The purpose of the behavioral reward system is to motivate the patient to attend sessions, participate in session activities, complete homework assignments, and increase general compliance with therapy. One of the primary reasons behavior therapy fails to produce behavior change involves poor treatment compliance (Carr, Bailey, Carr, & Coggin, 1996). Thus, the focus is on rewarding compliance and attendance. It is important to note that the behavioral reward program is not designed to reward tic reduction, only efforts in management.

Rationale

The first step in any behavioral reward system is to provide a rationale. The parents and the patient should be reassured that you understand that therapy is hard work and that the patient should be rewarded for doing this work. To do so, you, the patient, and the parents are going to work together to decide upon a fair and feasible reward system. The following rationale should be given to the parents and the patient.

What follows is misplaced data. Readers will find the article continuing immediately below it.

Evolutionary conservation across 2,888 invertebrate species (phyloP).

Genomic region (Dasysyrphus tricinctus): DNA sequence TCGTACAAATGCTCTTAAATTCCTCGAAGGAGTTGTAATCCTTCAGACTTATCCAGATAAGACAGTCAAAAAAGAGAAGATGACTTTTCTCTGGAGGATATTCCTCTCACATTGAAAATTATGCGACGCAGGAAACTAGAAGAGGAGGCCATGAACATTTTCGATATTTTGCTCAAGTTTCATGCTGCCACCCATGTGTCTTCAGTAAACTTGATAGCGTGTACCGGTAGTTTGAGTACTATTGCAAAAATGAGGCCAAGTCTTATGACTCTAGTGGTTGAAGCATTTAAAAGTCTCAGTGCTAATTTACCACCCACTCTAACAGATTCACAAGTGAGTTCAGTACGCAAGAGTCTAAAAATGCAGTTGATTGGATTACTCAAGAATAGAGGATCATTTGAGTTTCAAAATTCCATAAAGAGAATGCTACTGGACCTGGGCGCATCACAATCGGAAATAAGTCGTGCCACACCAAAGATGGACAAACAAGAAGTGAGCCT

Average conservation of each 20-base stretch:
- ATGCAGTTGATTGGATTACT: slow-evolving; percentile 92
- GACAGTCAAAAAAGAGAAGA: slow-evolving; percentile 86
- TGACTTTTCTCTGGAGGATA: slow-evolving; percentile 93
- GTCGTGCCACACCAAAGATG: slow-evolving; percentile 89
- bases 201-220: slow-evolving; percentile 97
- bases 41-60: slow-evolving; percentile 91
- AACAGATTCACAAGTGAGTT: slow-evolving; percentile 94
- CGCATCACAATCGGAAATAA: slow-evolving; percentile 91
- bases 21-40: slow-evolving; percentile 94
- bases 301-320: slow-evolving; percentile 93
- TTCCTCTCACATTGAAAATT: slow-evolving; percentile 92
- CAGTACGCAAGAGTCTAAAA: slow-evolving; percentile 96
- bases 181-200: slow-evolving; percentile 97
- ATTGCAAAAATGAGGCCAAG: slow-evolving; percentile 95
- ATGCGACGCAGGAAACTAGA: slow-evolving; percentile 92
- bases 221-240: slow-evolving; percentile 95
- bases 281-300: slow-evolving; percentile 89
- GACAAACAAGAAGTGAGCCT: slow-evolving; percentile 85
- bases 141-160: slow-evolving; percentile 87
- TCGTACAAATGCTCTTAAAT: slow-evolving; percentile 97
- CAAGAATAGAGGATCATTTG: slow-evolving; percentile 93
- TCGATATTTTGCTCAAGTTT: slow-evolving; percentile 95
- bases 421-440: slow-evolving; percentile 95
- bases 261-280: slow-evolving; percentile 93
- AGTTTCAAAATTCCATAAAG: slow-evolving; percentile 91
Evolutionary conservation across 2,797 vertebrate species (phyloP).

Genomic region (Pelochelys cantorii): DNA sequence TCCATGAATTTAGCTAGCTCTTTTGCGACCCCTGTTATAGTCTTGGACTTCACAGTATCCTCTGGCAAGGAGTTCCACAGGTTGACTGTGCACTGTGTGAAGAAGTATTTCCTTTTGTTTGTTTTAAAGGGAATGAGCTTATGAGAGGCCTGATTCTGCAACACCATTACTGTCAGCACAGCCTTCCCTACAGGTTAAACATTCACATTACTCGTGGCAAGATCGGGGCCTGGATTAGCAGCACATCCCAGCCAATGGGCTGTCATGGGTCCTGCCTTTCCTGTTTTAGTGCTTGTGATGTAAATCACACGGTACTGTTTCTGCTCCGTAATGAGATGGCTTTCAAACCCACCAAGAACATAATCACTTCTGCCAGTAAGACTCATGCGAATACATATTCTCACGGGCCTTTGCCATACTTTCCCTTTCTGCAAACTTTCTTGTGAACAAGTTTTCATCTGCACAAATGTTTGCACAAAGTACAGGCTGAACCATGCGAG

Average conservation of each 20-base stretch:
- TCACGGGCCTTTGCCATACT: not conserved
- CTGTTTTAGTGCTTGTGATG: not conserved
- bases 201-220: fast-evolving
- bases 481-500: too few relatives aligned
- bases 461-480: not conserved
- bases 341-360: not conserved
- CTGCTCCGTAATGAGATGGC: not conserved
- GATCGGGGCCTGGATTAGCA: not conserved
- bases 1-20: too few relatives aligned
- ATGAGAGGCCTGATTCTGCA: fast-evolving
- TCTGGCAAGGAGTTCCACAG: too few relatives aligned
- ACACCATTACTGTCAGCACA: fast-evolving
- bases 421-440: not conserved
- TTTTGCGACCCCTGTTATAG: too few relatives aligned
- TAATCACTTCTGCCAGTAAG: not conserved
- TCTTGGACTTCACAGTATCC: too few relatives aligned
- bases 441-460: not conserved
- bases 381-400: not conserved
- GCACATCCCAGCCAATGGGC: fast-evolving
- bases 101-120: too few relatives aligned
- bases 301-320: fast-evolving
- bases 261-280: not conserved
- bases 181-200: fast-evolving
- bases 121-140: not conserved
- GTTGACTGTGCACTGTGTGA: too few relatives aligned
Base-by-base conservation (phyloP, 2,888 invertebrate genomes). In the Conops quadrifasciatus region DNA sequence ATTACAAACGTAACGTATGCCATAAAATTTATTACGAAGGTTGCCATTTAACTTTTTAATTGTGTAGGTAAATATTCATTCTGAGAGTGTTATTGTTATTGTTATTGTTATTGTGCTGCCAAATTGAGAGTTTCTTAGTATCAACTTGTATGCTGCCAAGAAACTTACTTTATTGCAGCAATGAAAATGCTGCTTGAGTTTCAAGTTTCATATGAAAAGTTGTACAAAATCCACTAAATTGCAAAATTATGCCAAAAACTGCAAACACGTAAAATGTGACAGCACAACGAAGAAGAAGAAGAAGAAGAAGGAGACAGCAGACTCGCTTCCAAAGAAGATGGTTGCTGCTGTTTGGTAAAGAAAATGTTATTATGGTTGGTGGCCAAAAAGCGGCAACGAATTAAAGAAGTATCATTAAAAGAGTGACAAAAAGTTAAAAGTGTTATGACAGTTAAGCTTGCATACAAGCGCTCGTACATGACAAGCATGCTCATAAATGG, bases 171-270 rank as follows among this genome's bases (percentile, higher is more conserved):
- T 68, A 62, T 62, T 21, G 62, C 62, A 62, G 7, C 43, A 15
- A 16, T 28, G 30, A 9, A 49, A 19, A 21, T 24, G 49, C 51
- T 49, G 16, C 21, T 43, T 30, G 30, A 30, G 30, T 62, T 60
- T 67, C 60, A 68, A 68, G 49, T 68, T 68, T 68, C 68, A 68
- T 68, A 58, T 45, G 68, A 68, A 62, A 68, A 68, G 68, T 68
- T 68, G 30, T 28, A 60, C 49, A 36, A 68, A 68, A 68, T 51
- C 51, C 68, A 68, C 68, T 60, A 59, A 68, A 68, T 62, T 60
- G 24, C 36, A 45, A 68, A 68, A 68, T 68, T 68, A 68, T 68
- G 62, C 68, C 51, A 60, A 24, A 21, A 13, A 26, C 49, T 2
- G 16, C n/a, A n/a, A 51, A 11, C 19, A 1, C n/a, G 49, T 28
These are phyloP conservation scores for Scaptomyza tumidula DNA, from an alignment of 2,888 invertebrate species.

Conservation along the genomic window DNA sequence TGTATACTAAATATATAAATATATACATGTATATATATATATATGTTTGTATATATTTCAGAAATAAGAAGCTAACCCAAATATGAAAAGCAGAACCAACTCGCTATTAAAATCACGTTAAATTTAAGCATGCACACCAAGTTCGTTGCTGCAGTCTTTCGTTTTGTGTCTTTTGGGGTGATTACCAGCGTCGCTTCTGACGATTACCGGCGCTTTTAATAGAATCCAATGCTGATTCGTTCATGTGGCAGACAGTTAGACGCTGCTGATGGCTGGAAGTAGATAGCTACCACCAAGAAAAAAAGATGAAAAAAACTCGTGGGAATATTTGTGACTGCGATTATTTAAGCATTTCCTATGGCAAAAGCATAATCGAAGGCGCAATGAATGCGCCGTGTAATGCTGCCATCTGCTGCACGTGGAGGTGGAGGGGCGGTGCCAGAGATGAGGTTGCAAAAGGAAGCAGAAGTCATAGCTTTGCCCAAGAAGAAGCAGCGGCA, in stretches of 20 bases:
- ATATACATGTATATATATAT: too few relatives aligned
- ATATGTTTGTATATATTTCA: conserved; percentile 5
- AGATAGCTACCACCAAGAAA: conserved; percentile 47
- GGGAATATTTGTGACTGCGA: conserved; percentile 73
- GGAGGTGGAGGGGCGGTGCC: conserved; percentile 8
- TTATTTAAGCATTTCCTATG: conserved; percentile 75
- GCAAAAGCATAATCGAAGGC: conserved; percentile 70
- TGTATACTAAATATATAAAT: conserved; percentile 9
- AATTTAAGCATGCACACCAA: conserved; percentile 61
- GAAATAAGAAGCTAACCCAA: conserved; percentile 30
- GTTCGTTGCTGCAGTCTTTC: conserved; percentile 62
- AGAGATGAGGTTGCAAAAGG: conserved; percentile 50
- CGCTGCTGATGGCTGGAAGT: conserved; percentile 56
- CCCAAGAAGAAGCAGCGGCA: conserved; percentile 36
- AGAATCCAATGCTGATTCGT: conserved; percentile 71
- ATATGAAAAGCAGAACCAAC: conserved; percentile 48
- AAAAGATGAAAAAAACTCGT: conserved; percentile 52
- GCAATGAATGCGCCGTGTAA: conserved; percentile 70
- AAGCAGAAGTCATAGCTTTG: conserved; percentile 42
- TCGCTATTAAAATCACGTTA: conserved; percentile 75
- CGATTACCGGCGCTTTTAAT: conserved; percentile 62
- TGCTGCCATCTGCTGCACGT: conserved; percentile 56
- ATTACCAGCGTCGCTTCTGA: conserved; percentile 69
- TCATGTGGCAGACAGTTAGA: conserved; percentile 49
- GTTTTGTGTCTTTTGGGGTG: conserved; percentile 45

(p. 67) Coming to session and doing the homework assignments is hard work, so we’d like to come up with a system to reward (patient) for his/her hard work. For the next few minutes we are going to come up with a few things or activities that (patient) can earn for coming to sessions, doing homework, and working hard in session. These rewards are given for trying hard, not for reducing tics. Although we hope the tics will get better, we’re really interested in having (patient) work hard and give treatment his/her best shot.

Explain that the reinforcement program involves the delivery of points or stickers contingent on specific behaviors. These include attending sessions, attempting or completing in-session tasks, and completing homework assignments. When explaining the program, emphasize that points are given for doing these behaviors, but not for reporting reductions in tic occurrence. Points or stickers are exchangeable for tangible rewards which will be predetermined by the patient and the therapist at an exchange rate also negotiated by the therapist between the patient and the parents.

After explaining the aforementioned rationale and general layout of the reinforcement program, you should negotiate the tangible rewards that can be earned for the specified behaviors and set the exchange rate.

Identify Rewards